BIS Frequently Asked Questions
Frequently Asked Questions
- I am a subcontractor. The prime contractor has not paid me, what can I do?
Answer: File a stop notice with the Board of Public Works (213-978-0270). The Board of Public Works will withhold the amount of money that is owed to you from the prime contractor’s retention. When you have been paid, you may notify the Board of Public Works and release the stop notice.
- I am applying for a Personal Services contract. If there is no Mandatory Subcontracting Minimum (MSM), why must I perform a Good Faith Effort outreach?
Answer: Per the specification requirements, the Department of Public Works is committed to ensuring full and equitable participation by minority, women and other businesses in the provision of all goods and services to the Department on a contractual basis. Respondents for contracts must demonstrate compliance with the indicators relating to an active outreach program to obtain participation by MBEs, WBEs and OBEs. Failure to demonstrate a good faith effort will render the bid non-responsive.
- How do I know if a publication is acceptable?
Answer: The Helpful Hints link lists acceptable publications. If you would like to use another publication, please call the Subcontractor Outreach & Enforcement Section, so that someone may check to see if your publication would be acceptable.
- What is an OBE?
Answer: Any subcontractor not certified as a Minority Business Enterprise (MBE) or a Woman Business Enterprise (WBE) is an Other Business Enterprise (OBE).
- How do I count the days for Indicators 4, 5, 6, and 8?
Answer: When you start counting back the days, count all calendar days (including weekends) and do not include the bid due date as day one. Start counting from the day prior to the bid due date as day one. For example: If the bid due date is September 15th, you will count September 14th as day one; therefore, you will need to publish the advertisement per Indicator 4 no later than September 5th.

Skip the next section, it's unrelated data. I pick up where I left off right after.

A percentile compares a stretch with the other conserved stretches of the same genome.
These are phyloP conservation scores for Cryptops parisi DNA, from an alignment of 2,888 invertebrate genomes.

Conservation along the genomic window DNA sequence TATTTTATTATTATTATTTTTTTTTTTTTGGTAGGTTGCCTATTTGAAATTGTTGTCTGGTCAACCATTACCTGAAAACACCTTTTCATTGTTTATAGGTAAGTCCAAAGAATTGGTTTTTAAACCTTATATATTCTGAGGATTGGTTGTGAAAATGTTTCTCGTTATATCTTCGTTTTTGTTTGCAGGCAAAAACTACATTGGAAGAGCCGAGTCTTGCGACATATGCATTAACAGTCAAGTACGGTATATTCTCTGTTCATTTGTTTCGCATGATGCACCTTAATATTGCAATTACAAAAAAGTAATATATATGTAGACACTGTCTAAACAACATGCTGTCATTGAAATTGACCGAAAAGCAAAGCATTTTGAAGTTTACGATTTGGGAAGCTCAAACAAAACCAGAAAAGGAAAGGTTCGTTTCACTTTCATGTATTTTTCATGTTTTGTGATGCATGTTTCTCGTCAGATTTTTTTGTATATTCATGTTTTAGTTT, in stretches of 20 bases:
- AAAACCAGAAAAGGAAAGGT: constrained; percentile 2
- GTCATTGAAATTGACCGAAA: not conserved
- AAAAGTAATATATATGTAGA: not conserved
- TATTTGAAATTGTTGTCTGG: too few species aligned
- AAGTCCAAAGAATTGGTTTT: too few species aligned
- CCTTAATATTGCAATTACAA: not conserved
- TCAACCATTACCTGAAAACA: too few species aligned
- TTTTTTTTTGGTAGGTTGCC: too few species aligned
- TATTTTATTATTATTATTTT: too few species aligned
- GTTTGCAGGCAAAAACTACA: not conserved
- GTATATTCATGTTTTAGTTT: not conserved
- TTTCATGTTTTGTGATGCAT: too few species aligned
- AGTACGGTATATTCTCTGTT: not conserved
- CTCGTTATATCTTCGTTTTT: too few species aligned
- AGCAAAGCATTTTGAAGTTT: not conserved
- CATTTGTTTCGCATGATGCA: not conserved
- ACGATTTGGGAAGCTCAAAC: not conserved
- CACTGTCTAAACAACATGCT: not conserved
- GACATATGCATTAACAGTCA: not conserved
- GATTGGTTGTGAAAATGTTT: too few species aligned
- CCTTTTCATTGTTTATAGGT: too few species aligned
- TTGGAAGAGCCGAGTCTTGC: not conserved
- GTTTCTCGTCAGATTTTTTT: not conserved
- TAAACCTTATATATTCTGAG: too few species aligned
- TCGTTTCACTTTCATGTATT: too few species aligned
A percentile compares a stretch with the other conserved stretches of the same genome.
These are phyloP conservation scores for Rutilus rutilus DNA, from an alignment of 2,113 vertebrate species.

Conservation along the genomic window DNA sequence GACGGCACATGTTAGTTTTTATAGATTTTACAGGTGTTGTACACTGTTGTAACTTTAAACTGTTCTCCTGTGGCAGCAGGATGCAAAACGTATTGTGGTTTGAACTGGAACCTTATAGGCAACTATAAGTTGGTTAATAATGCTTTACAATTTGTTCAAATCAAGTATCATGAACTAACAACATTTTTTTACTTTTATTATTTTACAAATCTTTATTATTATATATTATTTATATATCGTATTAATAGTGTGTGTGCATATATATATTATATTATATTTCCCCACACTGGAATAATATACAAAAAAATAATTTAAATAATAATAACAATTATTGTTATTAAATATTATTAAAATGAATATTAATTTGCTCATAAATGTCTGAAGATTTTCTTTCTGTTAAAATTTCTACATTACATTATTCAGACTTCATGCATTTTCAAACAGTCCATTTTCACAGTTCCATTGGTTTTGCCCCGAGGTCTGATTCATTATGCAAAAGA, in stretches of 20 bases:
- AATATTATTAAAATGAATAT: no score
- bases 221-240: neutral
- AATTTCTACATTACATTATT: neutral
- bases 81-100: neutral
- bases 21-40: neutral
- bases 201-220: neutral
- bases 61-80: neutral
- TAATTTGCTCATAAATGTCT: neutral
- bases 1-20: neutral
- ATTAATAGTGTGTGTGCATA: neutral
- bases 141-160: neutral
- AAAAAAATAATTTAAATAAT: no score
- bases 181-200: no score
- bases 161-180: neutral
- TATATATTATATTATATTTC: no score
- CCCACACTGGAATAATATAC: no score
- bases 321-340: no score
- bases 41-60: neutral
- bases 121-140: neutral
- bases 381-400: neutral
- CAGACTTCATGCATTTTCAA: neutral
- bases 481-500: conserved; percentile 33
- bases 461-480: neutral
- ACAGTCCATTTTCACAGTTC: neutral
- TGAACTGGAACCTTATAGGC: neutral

- What is the difference between a DBE and a MBE or WBE requirements?
Answer: A Disadvantaged Business Enterprise (DBE) is a certified DBE subcontractor used in federally funded projects for the City’s DBE program. At the time of Acceptance, these federally funded projects will be penalized 100% for illegal substitutions. The City uses MBE and WBE certified subcontractors on City funded projects under the MBE/WBE/OBE Subcontractor Outreach program. At the time of project acceptance, these City funded projects will have a 10% penalty for illegal substitution, illegal reduction, and unapproved subcontractor issues. Revised 05/12/04
- How many letters must I send out for Indicator 5?
Answer: The Contractor must send out a reasonable number of letters proportionate to the size of the work area, including MBEs, WBEs, and OBEs in the outreach.
- How do I substitute a subcontractor?
Answer: Contact Russ Strazzella with the Special Research & Investigation Section for instructions on how to substitute a subcontractor.
- For DBE projects, why do I have to fill out the bid proposal and 15 GC forms?
Answer: The City uses the bid proposal to document your contractual obligation to use the subcontractors that you list, including DBE and OBE subcontractors. Caltrans requires that their federal form, the 15 GC, must be filled out, including DBE subcontractors only.
- Will I fail Good Faith Effort if I do not meet the MBE and WBE percentages?
Answer: No. The MBE and WBE percentages are anticipated participation levels. You must show adequate Good Faith Effort documenting your efforts to obtain the MBE and WBE percentages.
- Will I be deemed non-responsive if I do not meet the Mandatory Subcontracting Minimum (MSM)?
Answer: The Mandatory Subcontracting Minimum is a requirement. You may be deemed non-responsive if you do not obtain the Mandatory Subcontracting Minimum.
- How are the MBE/WBE and MSM levels set?
Answer: The Bureau of Engineering project manager sets these levels based on the potential subcontracting opportunity for a particular work area in the City of Los Angeles area.
- When is Good Faith Effort required?
Answer: Good Faith Effort is required on projects over $100,000.00 that does not have substantially limited work areas to possibly subcontract.